Ask An Expert: The Effects of Blue Light

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Ask An Expert: The Effects of Blue Light

Ask An Expert: The Effects of Blue Light

With the world moving more and more virtual, our screen time has increased significantly. Zoom meetings, livestream events, and Facetime have all become the new normal for communication. Although it can certainly have its perks, the digital strain happening on our bodies is real.


We can feel the effects on our vision after staring at our screens all day, but what are the impacts on our skin? We took this question to the expert, Dr. Charlene DeHaven, Clinical Director of Innovative Skincare and anti-aging specialist.


Here’s what she had to say:

1. What exactly is blue light?

"The aesthetic industry is knowledgeable about UVA and UVB rays that are known to be damaging to skin and cause photoaging. We experience infrared (IR) rays as warmth. Blue light, also known as HEV or high energy visible light, is part of the visible light spectrum and, not surprisingly, is seen by humans as blue. Blue light has a short, high energy wavelength ranging in 400 - 490 nm.


Because of modern use of cell phones and computers, only about 40 percent of our present blue light exposure comes from the sun. The remaining 60 percent comes from device exposure. Fluorescent bulbs also emit blue light. Blue light exposure is further on the rise. Millennials in the US check their cell phones 157 times a day in comparison to older adults who do so 30 times a day. In all countries, time spent in front of artificial blue light is steadily increasing. Most developed countries are exposed to at least four hours per day on average."

2. What impact does blue light have on the skin or other areas?

"Many of the recent discussions about blue light are disturbing. Blue light penetrates skin deeply and can damage all skin layers. Evidence shows that blue light produces oxidative stress in skin. Since it is visible, blue light is also able to penetrate the eye and fall on the retina. There is a clear relationship between blue light exposure and the development of blindness due to age-related macular degeneration.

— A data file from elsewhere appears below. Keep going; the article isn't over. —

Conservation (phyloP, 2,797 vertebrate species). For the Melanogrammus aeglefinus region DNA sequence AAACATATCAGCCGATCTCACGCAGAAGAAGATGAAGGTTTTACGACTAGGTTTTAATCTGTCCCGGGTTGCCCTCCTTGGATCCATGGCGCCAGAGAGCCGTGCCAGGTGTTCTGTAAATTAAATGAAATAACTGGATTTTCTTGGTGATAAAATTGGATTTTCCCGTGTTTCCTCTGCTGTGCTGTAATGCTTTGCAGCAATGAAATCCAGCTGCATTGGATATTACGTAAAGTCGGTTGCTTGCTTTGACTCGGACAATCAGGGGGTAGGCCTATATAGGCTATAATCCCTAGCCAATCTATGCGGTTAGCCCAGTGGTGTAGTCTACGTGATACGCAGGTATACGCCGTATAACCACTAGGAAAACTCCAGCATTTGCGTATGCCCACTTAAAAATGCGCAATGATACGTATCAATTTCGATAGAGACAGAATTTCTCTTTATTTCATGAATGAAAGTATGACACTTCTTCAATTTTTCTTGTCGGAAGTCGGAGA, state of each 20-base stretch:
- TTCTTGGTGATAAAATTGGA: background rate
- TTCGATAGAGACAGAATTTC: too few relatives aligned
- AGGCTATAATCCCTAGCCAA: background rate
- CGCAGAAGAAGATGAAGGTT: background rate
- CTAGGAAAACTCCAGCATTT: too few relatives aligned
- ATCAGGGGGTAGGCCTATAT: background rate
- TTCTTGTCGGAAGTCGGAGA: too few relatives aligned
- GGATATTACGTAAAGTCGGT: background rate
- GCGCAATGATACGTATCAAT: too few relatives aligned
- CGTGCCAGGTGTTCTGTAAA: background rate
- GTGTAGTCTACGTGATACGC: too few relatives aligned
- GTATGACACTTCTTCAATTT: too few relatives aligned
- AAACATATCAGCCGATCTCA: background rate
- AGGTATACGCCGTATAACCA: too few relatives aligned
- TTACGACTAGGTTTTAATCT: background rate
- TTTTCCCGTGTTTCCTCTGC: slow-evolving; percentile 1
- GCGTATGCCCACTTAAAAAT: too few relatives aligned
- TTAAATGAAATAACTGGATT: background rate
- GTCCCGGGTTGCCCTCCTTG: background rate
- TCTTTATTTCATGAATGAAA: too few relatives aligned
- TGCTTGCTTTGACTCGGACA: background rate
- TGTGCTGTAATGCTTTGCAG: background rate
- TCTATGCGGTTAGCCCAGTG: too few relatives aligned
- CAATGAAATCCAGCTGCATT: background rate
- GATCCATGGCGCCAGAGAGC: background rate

This means that blue light can damage skin and contribute to free radical damage, premature photoaging, hyperpigmentation, inflammation, and decreases in immunity. Blue light falling on the retina of the eye has the capacity to affect the brain, disrupting sleep levels. This may relate to decreased melatonin production that disturbs sleep and other yet unknown effects.


Blue light, however, also has therapeutic uses. Early morning sunlight contains larger amounts of blue light that serve to wake us up and energize the brain. Consequently, blue light has been used to help depression. This is the basis of full-spectrum high intensity lighting to help the tiredness and low mood of seasonal affective disorder. Blue light has antibacterial qualities and can be used for treating problems related to infection, including acne. Blue light kills the bacteria associated with acne, Propionibacterium acnes. Many dermatologists are offering in-office blue light treatments for acne treatment."


3. What are some tips to avoid blue light damage?

"Good skincare products will help protect the skin from damaging effects of blue light and its higher energy. The harm caused by blue light seems to be related to very prolonged exposure and especially increasing exposure from personal devices such as cell phones and computers. It is unnatural for the skin, eye, and brain to be receiving large amounts of blue light after sunset when red light naturally increases. It seems wise to limit blue light exposure from personal devices. Blue light protective glasses are helpful when doing computer work. Apps are available that, near sunset, change the ratio of red to blue light emanating from devices."


4. Are there ingredients that help combat oxidative stress?

"Antioxidants have been shown to be protective against oxidative stress and prolonged blue light exposure to skin. iS Clinical products contain powerful antioxidants that are helpful. Many of these are derived from plants and plants also experience free radical damage from the sun – although they cannot move out of the way as humans can. These can be included in cosmeceuticals to convey protection against harmful blue light effects. Carotenoids from the Vitamin A group are especially effective in this regard. Specific carotenoids, such as lutein and zeaxanthin, have been helpful in protecting the retina of the eye from age-related macular degeneration secondary to blue light exposure."

5. What is a good AM/PM regimen for those exposed to blue light?

"Any of the iS Clinical regimens would be helpful because they all contain functional antioxidants. A general and very simple regimen would be:


  1. An iS Clinical Cleanser of choice. Cleansing Complex is an excellent all-around cleanser).
  2. An iS Clinical antioxidant serum (Pro-Heal Serum ADVANCE+, Super Serum ADVANCE+, or GeneXC Serum).
  3. An iS Clinical sunscreen of choice."

Although screen time and blue light exposure is nearly unavoidable today, it is good to know there are steps we can take to combat damage from taking place in our our skin. Taking precautions and caring for our skin now is always the best way to prevent further damage from occurring in the future.